Boko Haram and the Question of Muslim Response - Africa

Boko Haram and the Question of Muslim Response

Posted by Aneela Shahzad on

Why is the Muslim World silent on the Boko Haram issue? This is the question being hammered upon Muslims’ conscience via the mass media and the social media alike. The perplexity is that when we condemn Boko Haram’s abduction of the schoolgirls, are we inevitably being led to condemning Islam on whose name Boko Haram has done this lowly crime? 

Agence France-Presse reported a Boko Haram leader as saying, “I will sell them in the market, by Allah,” he declares, “Allah says I should sell. He commands me to sell. I will sell women” and “marry off a woman at the age of 12. I will marry off a girl at the age of nine”. 

The vicious killings of thousands of innocent civilians over the course of the last 5 years, since they have been recognized as an insurgent group, and the recent abhorrent kidnapping of 250 schoolgirls is no doubt an act most despised by all Muslims around the world. There is no question in condemning Boko Haram with the severest condemnation. However, the mainstream media’s insistence of sweeping Islam with the works of Boko Haram is just as condemnable. Islam is totally opposed to such crimes and there are ample valid reasoning for those who want logical answers. Jamia Al-Azhar, one of the most prestigious Islamic universities of the world, has said, “harming the girls is completely contradicts the teachings of Islam and its tolerant principles” and has called “for the immediate release” of the girls. 

At least we in Pakistan understand very well how insurgency is a weapon of the 4thGeneration Warfare, and how radical sections of a society are weaponized and trained by foreign funds; therefore, the question put upon the conscience of the Muslim Ummah as to the vile acts of Boko Haram is not a question put rationally. Rationality demands a fair comparison of Boko Haram’s acts with those of hundreds of thousands of innocents killed in Iraq and Afghanistan and where public is being systematically terrorized at state level for the last ten years and on. 

We do condemn the act of Boko Haram to the fullest degree, but pressurizing the Muslim conscience via mass media and the social media upon the disgrace that Boko Haram leaders have kidnapped the schoolgirls in the name of Islam, justifying their act with fake resemblance to the Sunnah of the Prophet, is completely abhorable for the Muslim people and cannot be tolerated at any cost.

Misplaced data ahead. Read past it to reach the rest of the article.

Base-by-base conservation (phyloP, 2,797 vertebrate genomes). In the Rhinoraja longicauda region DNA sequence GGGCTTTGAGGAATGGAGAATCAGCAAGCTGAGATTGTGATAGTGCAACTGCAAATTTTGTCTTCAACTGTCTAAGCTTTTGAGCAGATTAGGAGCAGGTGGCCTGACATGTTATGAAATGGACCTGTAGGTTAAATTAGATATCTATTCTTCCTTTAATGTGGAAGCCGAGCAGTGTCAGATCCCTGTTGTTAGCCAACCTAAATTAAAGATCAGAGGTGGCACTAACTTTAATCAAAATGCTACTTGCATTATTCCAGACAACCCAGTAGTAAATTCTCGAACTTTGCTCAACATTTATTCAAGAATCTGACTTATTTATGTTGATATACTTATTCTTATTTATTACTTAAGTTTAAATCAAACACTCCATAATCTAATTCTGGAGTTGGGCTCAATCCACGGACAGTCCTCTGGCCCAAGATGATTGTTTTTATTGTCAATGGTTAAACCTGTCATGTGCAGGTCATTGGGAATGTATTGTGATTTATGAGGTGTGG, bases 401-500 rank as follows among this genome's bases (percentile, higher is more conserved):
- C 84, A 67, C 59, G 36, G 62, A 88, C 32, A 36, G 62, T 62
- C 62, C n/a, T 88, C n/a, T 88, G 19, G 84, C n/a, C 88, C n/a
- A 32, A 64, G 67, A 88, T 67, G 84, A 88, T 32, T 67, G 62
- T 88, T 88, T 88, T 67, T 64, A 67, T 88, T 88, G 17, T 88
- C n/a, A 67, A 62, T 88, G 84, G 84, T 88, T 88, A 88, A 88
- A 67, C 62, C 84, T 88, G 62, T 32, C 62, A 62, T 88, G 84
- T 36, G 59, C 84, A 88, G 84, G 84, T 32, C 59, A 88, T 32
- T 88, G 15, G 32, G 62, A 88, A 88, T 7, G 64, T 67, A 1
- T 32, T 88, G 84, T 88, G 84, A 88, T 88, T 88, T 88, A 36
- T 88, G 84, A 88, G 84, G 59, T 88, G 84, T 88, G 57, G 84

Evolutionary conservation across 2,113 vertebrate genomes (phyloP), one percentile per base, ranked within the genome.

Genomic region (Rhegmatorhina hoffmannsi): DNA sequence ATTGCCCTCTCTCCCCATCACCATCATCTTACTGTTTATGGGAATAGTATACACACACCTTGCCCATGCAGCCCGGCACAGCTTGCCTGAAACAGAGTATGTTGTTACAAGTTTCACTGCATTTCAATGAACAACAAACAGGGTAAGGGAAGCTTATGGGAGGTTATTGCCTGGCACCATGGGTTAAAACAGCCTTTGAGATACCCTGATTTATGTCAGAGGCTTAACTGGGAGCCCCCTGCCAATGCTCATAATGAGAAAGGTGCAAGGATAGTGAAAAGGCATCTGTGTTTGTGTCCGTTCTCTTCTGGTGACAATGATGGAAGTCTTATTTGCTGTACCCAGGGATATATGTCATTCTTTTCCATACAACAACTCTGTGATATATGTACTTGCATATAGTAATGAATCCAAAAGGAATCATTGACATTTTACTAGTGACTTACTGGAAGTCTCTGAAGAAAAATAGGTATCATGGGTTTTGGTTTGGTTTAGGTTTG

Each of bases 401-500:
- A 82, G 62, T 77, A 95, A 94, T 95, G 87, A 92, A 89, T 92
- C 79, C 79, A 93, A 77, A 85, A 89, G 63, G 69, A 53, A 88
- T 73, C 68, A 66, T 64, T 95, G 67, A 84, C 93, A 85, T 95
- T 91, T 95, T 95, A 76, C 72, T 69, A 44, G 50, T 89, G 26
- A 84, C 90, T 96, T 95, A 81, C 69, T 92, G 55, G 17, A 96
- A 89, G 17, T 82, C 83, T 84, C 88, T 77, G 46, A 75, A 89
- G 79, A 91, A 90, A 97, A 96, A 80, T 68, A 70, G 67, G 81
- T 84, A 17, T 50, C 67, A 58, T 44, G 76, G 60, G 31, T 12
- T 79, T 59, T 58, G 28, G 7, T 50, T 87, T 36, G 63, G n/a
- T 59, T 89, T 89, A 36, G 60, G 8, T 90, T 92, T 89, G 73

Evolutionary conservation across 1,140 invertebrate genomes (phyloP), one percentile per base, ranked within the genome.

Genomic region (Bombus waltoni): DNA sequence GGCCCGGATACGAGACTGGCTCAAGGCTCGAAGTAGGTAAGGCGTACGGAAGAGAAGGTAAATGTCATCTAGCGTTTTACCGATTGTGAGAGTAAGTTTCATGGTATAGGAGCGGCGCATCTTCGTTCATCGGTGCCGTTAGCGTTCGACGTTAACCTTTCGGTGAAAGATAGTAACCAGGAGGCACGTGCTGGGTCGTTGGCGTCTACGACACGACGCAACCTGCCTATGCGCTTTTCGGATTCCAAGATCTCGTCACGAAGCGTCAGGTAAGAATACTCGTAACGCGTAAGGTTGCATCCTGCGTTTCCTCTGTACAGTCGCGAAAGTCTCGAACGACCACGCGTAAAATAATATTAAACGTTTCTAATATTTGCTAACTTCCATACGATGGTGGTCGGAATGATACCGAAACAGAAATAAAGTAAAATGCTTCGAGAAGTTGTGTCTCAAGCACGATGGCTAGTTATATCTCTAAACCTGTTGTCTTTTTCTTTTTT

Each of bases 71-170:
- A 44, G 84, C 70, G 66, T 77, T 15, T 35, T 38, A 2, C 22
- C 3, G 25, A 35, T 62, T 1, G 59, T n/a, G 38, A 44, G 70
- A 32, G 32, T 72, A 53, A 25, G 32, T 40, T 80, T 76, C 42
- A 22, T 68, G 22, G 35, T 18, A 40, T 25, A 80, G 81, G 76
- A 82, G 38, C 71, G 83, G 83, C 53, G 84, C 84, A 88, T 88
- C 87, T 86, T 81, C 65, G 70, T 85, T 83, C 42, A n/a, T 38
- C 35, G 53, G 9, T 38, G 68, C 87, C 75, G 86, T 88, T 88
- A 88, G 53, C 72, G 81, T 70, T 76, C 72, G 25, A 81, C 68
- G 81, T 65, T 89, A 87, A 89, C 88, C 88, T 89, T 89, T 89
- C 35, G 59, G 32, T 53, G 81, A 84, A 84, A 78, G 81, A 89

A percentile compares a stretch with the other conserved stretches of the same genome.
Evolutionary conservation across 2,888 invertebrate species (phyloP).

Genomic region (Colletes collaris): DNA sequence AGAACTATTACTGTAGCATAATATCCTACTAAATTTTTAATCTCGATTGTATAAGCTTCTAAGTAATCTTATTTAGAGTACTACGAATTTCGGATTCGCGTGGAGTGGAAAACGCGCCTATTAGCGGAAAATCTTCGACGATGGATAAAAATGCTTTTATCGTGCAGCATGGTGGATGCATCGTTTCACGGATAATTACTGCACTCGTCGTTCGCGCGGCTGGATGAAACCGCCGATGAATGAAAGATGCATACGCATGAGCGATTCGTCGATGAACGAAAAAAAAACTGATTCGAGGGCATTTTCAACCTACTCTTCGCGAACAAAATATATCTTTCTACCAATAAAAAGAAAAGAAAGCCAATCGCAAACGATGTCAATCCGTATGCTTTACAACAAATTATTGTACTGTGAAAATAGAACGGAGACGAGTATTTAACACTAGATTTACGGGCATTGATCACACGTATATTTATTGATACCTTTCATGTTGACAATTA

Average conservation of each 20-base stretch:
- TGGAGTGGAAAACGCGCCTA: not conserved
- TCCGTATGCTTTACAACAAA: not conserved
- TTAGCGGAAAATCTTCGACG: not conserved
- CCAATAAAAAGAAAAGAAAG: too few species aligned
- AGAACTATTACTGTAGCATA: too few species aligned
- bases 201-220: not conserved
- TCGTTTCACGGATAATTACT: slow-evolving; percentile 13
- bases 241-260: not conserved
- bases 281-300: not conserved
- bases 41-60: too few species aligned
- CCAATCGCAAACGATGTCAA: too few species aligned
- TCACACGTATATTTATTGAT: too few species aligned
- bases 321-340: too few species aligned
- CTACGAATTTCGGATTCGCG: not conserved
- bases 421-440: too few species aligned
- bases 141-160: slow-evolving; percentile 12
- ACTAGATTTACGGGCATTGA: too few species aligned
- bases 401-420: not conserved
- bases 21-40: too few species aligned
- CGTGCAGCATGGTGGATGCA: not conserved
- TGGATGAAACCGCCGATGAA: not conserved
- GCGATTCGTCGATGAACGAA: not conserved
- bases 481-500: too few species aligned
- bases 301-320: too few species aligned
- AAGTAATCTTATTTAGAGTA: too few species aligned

We should not forget G Bush Jr., when he waged the so-called War on Terror on Iraqand Afghanistan; he presented himself as God’s agent, saying – “I’m driven with a mission from God. God would tell me, ‘George, go and fight those terrorists in Afghanistan.’ And I did, and then God would tell me, ‘George, go and end the tyranny in Iraq,’ and I did.” 

If mass media is ready to excuse Bush for his religious symbolism and all the brutalities of war inflicted upon these two nations, and does not feel the need to malign the Christian people as Christianist or Christian Extremists, then why should we hurry to associate the limited and orchestrated act of Boko Haram with Islam and the Muslim Ummah? 

Yet, to set a verdict upon Boko Haram is not so simple. Boko Haram or the hundreds of rebellious militant groups in CAR, Sudan, Somalia, Nigeria and Ethiopia are the results of decades of corrupt governments, which have been installed by the West in collaboration with the IMF, the WB and the largest pharmaceutical groups (USFDA). These governments have, since the independence of their states, worked in the interests of their neocolonialist masters and have thus ensured that their states should remain divided, unstable and underdeveloped. Therefore, neither Boko Haram nor anyone else has the right to become the torch-bearers of “Islam” just by shouting slogans of “Takbeer”. Those who seek to malign Islam using Boko Haram or their types (Al-Qaeda, TTP and affiliates), are basically the ones behind the funding of such groups and they play it as a two-pronged policy. 

The two-pronged policy of the US – having covert ties with Boko Haram – is revealed by the fact that ‘Hillary Clinton fought hard against placing the al-Qaeda-linked militant group Boko Haram on its official list of foreign terrorist organizations for two years’ and that the ‘State Department refused to place Boko Haram on the list of foreign terrorist organizations in 2011, after the group bombed the U.N. headquarters in Abuja’. Perhaps they wanted to give them enough time to root in..